In what is believed to be the first town chartered by enslaved men and women in the 1800s, residents today have a tough decision to make: Should they stay, or should they go?
Princeville, North Carolina, faced severe inundation in October when Hurricane Matthew hit the Southeast. Residents were unprepared—when Hurricane Floyd hit in 1999,they were told it was a once-in-a-lifetime storm. Barely twenty years later, many of the same people were now being forced to rebuild. Again.
The New York Times stepped into the historically Black city with a population of 2,100 as its residents debate whether to accept a federal buyout to assist with post-Matthew recovery. FEMA will buy homes, but that purchase would prevent anyone from building on the land again. Thus, the town would lose a major portion of its tax base. The town commissioners rejected the option in 1999 in order to hold onto their historical community, but they’ll have to vote on it again soon, the Times reports. For some residents, however, this is now their second time rebuilding, an expensive and tedious process that involves significant paperwork, loans and stress.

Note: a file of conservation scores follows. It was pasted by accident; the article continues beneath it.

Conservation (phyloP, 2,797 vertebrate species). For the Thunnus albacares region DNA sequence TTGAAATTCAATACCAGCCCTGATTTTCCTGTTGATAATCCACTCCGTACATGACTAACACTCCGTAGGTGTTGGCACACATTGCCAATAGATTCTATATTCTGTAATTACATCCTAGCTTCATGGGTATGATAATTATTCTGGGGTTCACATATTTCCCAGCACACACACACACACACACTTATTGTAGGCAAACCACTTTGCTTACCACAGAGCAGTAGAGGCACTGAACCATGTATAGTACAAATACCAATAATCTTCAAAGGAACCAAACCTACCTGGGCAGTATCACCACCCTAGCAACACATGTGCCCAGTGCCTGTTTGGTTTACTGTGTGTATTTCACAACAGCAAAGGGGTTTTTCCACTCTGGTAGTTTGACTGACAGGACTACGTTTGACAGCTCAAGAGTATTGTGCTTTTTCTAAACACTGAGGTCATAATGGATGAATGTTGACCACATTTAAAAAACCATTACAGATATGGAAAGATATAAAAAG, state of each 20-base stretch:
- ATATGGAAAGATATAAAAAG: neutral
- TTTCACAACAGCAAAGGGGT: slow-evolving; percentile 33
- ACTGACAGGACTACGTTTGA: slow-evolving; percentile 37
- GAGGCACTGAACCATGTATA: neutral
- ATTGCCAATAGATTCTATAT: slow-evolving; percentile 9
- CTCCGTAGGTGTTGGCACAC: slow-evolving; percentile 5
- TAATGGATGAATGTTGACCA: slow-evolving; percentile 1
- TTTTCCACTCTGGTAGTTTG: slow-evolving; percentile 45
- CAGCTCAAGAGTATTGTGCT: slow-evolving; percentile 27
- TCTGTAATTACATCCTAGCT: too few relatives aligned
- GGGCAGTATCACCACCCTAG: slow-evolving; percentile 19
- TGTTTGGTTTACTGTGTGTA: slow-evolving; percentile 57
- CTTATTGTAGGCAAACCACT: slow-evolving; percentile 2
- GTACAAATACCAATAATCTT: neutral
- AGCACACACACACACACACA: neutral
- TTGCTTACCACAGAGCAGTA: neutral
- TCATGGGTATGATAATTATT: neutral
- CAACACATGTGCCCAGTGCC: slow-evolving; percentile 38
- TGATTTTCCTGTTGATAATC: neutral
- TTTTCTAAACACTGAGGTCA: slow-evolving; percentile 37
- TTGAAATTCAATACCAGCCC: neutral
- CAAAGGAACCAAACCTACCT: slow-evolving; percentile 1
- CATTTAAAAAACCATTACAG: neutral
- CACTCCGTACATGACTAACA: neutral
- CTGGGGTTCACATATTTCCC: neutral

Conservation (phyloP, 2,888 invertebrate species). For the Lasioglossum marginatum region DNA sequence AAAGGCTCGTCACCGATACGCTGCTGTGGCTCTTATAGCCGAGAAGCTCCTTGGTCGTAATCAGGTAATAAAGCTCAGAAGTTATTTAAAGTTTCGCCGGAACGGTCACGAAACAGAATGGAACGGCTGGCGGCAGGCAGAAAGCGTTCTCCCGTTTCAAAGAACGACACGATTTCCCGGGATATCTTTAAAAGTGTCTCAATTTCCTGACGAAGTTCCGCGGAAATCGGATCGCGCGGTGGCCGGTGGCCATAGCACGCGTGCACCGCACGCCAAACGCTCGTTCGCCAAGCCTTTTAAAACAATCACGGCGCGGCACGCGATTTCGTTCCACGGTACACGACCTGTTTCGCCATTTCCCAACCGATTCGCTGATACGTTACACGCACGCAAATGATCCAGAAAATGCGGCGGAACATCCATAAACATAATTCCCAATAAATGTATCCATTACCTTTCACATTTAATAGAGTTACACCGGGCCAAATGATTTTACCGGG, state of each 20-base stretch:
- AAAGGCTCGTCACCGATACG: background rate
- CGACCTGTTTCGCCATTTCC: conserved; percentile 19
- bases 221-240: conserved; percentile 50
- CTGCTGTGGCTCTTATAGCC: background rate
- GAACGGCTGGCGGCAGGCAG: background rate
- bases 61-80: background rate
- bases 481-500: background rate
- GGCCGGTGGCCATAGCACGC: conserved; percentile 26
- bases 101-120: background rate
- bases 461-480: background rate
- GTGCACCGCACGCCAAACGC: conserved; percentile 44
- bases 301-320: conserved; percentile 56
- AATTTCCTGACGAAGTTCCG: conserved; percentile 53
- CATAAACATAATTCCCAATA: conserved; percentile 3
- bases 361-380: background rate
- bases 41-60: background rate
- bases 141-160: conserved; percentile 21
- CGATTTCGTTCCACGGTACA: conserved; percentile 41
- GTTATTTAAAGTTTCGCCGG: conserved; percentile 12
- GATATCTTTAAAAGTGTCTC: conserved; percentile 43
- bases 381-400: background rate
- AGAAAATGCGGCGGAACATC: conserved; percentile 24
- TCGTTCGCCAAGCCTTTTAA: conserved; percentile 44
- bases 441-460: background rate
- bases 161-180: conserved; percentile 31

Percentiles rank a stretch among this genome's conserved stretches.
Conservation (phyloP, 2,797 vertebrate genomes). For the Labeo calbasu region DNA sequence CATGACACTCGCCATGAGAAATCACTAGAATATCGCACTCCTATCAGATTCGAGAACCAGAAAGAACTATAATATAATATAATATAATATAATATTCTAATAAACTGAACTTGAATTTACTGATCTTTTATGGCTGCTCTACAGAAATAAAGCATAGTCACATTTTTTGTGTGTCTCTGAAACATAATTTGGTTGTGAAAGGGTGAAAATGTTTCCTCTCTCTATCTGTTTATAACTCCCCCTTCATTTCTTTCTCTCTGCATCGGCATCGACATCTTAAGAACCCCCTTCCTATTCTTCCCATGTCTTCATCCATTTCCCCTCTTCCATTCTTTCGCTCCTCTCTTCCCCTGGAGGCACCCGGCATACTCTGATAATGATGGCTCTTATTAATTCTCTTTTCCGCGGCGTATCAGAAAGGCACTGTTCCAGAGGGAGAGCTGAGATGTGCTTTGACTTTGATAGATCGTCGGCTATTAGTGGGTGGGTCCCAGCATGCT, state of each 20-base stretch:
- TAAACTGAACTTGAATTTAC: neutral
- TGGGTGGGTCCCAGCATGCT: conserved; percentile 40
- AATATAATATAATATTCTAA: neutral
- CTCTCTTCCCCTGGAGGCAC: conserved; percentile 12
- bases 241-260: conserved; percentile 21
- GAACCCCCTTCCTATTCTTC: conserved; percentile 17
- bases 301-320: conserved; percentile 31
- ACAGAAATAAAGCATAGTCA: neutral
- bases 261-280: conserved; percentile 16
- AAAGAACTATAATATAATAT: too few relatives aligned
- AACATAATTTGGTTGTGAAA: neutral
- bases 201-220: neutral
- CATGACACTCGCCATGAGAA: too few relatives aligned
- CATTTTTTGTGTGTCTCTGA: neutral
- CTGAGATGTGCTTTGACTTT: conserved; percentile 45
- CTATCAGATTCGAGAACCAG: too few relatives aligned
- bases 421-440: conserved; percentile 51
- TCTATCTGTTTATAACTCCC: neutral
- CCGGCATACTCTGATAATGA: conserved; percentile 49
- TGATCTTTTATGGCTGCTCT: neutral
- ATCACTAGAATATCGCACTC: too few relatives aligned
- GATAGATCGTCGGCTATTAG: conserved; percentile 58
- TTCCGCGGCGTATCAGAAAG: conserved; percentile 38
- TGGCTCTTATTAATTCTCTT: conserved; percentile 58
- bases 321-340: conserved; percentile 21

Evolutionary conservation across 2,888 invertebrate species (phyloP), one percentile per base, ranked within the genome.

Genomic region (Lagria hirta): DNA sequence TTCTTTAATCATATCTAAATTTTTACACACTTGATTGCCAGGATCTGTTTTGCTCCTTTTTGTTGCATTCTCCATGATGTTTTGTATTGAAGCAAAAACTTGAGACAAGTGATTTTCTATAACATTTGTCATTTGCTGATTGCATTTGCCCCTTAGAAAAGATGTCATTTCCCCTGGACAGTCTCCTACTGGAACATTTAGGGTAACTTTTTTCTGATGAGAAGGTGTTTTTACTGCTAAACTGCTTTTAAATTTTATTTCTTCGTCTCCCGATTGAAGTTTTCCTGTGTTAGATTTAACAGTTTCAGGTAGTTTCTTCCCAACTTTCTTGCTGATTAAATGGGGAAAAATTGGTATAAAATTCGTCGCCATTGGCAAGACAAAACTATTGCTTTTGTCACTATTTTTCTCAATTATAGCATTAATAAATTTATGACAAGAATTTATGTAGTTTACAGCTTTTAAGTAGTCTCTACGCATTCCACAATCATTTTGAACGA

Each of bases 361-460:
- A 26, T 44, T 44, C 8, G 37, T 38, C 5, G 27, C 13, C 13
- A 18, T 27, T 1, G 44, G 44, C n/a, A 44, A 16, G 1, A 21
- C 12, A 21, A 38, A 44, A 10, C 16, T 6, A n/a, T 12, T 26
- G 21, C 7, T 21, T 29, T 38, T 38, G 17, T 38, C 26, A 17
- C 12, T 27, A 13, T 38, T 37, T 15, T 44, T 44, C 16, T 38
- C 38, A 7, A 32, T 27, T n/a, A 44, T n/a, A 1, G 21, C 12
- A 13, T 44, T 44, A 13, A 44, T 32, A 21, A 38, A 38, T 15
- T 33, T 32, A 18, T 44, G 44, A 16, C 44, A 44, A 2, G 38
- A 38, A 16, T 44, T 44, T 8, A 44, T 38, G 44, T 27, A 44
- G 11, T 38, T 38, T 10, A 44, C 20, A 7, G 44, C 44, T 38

“This is home, this is what I know,” said 69-year-old Betty Cobb. She toughed it out once, but feels overhelmed with doing it a second or third time. “I really don’t know,” she told the Times.
While the area has always been prone to flooding—part of why White landowners weren’t interested in it—the situation is only worsening in light of climate change-fueled extreme weather.
“Their existence in this space was not a matter of chance or choice, but instead the discarded and unwanted space was what former slaveholders allowed them to occupy,” wrote Richard M. Mizelle, Jr., an associate professor of history at the University of Houston, in the second issue of Open Rivers: Rethinking the Mississippi Journal.
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